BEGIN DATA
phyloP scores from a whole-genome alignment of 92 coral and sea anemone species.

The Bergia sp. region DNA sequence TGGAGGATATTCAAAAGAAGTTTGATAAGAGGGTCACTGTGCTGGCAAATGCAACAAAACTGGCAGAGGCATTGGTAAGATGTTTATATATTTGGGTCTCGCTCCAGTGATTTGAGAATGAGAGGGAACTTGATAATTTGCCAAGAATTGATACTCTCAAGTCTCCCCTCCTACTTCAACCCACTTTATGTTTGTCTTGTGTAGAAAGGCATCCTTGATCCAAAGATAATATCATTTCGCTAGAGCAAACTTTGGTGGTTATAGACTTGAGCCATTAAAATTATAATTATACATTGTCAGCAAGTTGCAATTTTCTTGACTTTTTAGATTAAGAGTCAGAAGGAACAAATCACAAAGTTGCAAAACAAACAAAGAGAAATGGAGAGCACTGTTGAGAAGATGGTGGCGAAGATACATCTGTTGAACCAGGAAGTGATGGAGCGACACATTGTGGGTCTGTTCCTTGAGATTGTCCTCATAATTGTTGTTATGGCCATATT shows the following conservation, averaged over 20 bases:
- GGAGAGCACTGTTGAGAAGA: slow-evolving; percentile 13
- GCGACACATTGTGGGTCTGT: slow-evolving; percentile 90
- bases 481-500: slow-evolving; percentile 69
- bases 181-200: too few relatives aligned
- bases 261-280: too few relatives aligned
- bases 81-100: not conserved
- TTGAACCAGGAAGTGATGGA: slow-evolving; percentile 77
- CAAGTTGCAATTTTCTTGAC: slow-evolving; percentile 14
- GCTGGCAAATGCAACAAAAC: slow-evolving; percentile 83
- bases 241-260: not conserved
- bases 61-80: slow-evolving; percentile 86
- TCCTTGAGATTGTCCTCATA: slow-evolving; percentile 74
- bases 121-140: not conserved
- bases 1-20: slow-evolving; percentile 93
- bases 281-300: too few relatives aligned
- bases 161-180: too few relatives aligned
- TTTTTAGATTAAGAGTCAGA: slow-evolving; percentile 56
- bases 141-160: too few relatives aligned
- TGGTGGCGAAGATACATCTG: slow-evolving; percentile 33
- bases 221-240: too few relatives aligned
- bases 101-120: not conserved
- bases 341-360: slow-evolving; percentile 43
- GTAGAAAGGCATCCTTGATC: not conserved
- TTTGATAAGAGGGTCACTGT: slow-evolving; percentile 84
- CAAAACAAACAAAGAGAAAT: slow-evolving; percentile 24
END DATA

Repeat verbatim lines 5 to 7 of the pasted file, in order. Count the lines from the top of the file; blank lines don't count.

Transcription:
- bases 481-500: slow-evolving; percentile 69
- bases 181-200: too few relatives aligned
- bases 261-280: too few relatives aligned